By Geeta Pandey
BBC News, Delhi
Afzal's mercy petition is pending with the government
Mohammad Afzal, who is on death row for helping militants in an attack on the Indian Parliament in 2001, has lived to see another day.
A mercy petition filed on his behalf with President APJ Kalam is under consideration and until a decision is taken on it, Afzal cannot be hanged.
Afzal was due to hang at Delhi's Tihar jail on Friday.
Now the spotlight is on President Kalam: will he show mercy and commute Afzal's death penalty into life sentence?
It is generally believed that President Kalam is personally not in favour of capital punishment.
"I wonder why death penalty is always given only to poor people in our country," he is reported to have commented sometime ago.
But the president's office says his personal beliefs in this matter are of little consequence.
Constitutional experts say there is a clearly laid out procedure which he has to follow.
The president's office forwards the mercy petition to the federal government for its views. The federal government also seeks the opinion of the local government- in this case Delhi, where the attack took place.
Finally, the decision of the federal cabinet is conveyed to the president.
If the cabinet approves the death penalty, and the president is not happy with the decision, he can send it back for reconsideration.
But if the council of ministers ratifies the decision, the president has no option but to accept it.
In such a situation, say experts, the only way the president can get around it is by choosing not to act.
President Kalam is reported to be opposed to death penalty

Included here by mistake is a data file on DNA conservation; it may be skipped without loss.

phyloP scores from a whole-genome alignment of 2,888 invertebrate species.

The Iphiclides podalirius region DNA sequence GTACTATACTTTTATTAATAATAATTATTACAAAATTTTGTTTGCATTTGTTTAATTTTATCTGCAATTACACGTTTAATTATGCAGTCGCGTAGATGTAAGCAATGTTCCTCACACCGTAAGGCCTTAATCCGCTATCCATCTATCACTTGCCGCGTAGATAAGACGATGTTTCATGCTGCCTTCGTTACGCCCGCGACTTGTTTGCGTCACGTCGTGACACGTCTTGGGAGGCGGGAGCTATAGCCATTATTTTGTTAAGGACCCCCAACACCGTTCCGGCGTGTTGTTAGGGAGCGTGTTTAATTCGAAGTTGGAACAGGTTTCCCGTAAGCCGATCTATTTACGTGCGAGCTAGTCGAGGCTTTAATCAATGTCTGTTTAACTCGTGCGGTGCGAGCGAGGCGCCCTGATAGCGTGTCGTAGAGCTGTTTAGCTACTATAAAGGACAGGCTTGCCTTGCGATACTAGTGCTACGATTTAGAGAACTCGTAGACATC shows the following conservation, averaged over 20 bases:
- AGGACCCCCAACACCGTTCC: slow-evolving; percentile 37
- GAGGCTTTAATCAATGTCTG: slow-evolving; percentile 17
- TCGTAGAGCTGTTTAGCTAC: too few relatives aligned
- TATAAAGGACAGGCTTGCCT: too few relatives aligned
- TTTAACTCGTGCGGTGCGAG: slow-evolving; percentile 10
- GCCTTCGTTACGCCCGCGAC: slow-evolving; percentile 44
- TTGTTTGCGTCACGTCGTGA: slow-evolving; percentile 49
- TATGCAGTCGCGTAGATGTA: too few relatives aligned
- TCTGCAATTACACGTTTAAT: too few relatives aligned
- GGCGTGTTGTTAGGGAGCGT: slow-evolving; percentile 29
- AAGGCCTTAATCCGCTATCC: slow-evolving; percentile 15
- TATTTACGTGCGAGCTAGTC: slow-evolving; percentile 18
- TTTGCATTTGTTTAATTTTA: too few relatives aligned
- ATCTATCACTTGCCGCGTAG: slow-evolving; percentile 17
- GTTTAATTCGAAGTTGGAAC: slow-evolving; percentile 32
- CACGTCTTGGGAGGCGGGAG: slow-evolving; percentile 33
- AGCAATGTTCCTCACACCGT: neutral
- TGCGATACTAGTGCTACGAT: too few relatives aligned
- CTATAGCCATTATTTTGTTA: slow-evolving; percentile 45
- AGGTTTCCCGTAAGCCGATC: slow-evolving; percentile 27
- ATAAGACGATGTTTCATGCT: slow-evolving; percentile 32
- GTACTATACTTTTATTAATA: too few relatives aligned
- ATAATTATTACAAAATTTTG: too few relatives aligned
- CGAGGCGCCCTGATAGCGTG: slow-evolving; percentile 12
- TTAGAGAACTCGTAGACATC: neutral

"The president cannot violate the advice of the government. But as there is no time limit by when he has to take a decision, he can choose to do nothing," says constitutional expert, Shanti Bhushan.
Perhaps that is why there are at least 20 clemency petitions pending with the president.
Officials say at least a dozen of them have been inherited by President Kalam from his predecessors.
Some of these petitions have been hanging fire for more than a decade.
'Rarest of rare'
More than 100 countries have abolished capital punishment, but India continues to award death penalty in what it calls "the rarest of the rare cases".
For years now, human rights activists have been calling for abolishing it and there is an ongoing debate between the supporters of pro-life and capital punishment.
But with the Afzal case, the debate has intensified.
Protests have erupted in Indian-administered Kashmir - Afzal's birthplace - demanding that his death sentence is commuted.
Afzal's wife has submitted a mercy plea to the president
Human rights activists also say his clemency petition should be accepted.
Mr Bhushan says commuting Afzal's death sentence is "in the interest of the country and society".
"It will be good for India. The government has to take a compassionate view. It will be a big mistake to hang Afzal. It will turn him into a martyr."
"It will [also] alienate the Kashmiri youth who will think they are being victimised by India," he says.
But India's main opposition Bharatiya Janata Party is exhorting the president to reject the mercy petition.
And the families of the security forces killed during the attack on parliament have threatened to return their honours and medals if the death sentence is commuted.
As the voices get louder, the pressures on the president - and the government - continue to grow.
As many say, it is a choice between life and death.